Further Reading
Florida Crop/Pest Management Profile: Watermelon from the University of Florida pdf 26 pages
Foliar Diseases of Cucurbits from the University of Kentucky Extension pdf 4 pages
Cucumber, Squash, Melon & Other Cucurbit Diseases from Clemson University Extension pdf 7 pages


Bibliography

1 Elwakil, Wael M. and Mossler, Mark A. "Florida Crop/Pest Management Profile: Watermelon." edis.ifas.ufl.edu. This document is CIR1236, one of a series of the Horticultural Sciences Department, UF/IFAS Extension. Publication date Oct. 2000. Revised July 2017. Web. 28 July 2017.
2 Gevens, Amanda J., Roberts, Pamela D., McGovern, R.J. and Kucharek, T.A. "Vegetable Diseases Caused by Phytophthora capsici." edis.ifas.ufl.edu. This document is SP159, one of a series of the Plant Pathology Department, Florida Cooperative Extension Service, Institute of Food and Agricultural Sciences, University of Florida. Publication date May 1994. Reviewed Aug.2011. Web. 27 Oct. 2014.

Photographs

Fig. 1 Kucharek, Tom. Black rot symptoms on watermelon. N.d. edis.ifas.ufl.edu. Web. 25 Oct. 2014.
Fig. 2,3,4,5 Dankers, Hank. Management of Gummy Stem Blight (Black Rot) on Cucurbits in Florida. N.d. edis.ifas.ufl.edu. Web. 25 Oct. 2014.
Fig. 7,8 Holmes, Gerald. Sporulation of Pseudoperonospora cubensis on pumpkin (cv. Howden) leaf. 2010. California Polytechnic State University at San Luis Obispo. bugwood. org.  Web. 26 Oct. 2014.
Fig. 9 Downy Mildew on Melon Leaf. 2010. Clemson University - USDA Cooperative Extension Slide Series. bugwood. org. Web. 26 Oct. 2014.
Fig. 10 Holmes, Gerald. Watermelon leaf showing an even distribution of powdery mildew (Podosphaera xanthii) over the entire leaf surface. 1995. Under (CC BY-NC 3.0 US). California Polytechnic State University at San Luis Obispo. bugwood. org. Web. 26 Oct. 2014.
Fig. 11 Powdery Mildew of Cucurbits in Florida. N.d. edis.ifas.ufl.edu. Web. 26 Oct. 2014
Fig. 11a Holmes, Gerald. Underside of cantaloupe leaf showing many powdery mildew lesions. 1996. California Polytechnic State University at San Luis Obispo. bugwood. org. Under (CC BY-NC 3.0 US).  Web. 26 Oct. 2014.
Fig. 11b Holmes, Gerald. Very heavy powdery mildew sporulation on watermelon leaf. 2000. California Polytechnic State University at San Luis Obispo. bugwood. org. Under (CC BY-NC 3.0 US). Web. 26 Oct. 2014.
Fig. 12 Vegetable Diseases Caused by Phytophthora capsici. N.d. edis.ifas.ufl.edu. Web. 27 Oct. 2014.
Fig. 13,14,15 Holmes, Gerald . Phytophthora bligh. 2000, 2001. California Polytechnic State University at San Luis Obispo. bugwood. org. Web. 27 Oct. 2014.
Fig. 16,1718,19 Holmes, Gerald . Bacterial fruit blotch. 1999. bugwood. org. California Polytechnic State University at San Luis Obispo. Web. 28 Oct. 2014.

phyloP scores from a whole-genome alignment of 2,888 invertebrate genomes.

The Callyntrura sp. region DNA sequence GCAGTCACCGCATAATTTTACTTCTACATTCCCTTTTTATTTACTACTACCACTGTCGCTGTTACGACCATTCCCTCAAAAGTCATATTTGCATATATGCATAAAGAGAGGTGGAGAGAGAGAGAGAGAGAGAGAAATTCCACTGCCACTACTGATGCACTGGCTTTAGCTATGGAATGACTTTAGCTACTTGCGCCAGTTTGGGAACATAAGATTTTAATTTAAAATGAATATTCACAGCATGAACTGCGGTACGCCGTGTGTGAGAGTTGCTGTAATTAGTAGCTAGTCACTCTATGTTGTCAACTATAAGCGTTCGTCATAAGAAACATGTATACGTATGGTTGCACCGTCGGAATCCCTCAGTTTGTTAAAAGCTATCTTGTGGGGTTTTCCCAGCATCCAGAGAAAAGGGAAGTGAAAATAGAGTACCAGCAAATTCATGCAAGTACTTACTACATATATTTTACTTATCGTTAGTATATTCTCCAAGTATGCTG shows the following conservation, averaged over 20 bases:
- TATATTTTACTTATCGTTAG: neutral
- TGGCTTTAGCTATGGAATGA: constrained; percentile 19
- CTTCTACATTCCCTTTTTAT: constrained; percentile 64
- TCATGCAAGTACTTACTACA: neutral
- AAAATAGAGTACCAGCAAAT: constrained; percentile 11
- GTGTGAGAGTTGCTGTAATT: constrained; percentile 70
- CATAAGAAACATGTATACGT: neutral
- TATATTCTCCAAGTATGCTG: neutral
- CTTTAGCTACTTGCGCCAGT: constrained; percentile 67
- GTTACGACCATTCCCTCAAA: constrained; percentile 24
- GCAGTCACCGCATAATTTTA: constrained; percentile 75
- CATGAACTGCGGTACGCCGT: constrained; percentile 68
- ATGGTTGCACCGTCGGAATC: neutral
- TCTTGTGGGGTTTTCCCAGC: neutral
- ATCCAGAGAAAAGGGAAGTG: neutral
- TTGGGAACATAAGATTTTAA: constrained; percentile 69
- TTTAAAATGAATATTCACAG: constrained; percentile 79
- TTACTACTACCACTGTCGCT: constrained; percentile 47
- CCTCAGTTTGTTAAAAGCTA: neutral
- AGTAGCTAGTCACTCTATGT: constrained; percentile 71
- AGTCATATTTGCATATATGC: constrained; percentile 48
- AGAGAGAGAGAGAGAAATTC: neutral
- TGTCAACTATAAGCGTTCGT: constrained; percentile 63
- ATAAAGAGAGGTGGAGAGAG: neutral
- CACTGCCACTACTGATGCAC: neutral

Fig. 20 Holmes, Gerald . Alternaria leaf blight. 1999. California Polytechnic State University at San Luis Obispo. bugwood. org. Web. 28 Oct. 2014.
Fig. 21,22 Brock, Jason. Alternaria leaf blight. 2012. University of Georgia. bugwood. org.  Web. 28 Oct. 2014.
Fig. 23 Fusarium wilt symptoms on watermelon. 2003. Clemson University - USDA Cooperative Extension Slide Series. bugwood. org. Web. 28 Oct. 2014.
Fig. 24 Holmes, Gerald. Watermelon transplant showing a water-soaked lesion on the lower stem. Symptoms are consistent with infection by Rhizoctonia solani. 1996. California Polytechnic State University at San Luis Obispo. bugwood. org. Web. 28 Oct. 2014.
Fig. 25,26 Brock, Jason. Fusarium wilt symptoms. 2012. University of Georgia. bugwood. org. Web. 28 Oct. 2014.
Fig. 27 Holmes, Gerald. Anthracnose (Colletotrichum orbiculare) (Berk. & Mont.) Arx. Note the cracking of necrotic tissue, irregular lesion margins and shot hole effect. 2000. California Polytechnic State University at San Luis Obispo. bugwood. org. Under (CC BY-NC 3.0 US). Web. 28 June 2016.
Fig. 28 Holmes, Gerald. Anthracnose on watermelon stems. Note the black stromata in the lesion at the center of the frame. 2000. bugwood. org. California Polytechnic State University at San Luis Obispo. Web. 31 Oct. 2014.
Fig. 29,30 Holmes, Gerald. Anthracnose (Colletotrichum orbiculare) (Berk. & Mont.) Arx. Cracking of lesion is characteristic of anthracnose. 2000. California Polytechnic State University at San Luis Obispo. bugwood. org. Under (CC BY-NC 3.0 US). Web. 28 June 2016.
Fig. 30a Holmes, Gerald. Anthracnose (Colletotrichum orbiculare) (Berk. & Mont.) Arx. Fruit lesions. 2000. California Polytechnic State University at San Luis Obispo. bugwood. org. Under (CC BY-NC 3.0 US). Web. 28 June 2016.

Published 21 Oct. 2014 LR. Last updated 28 July 2017 LR
© 2013 - growables.org
about credits disclaimer sitemap updates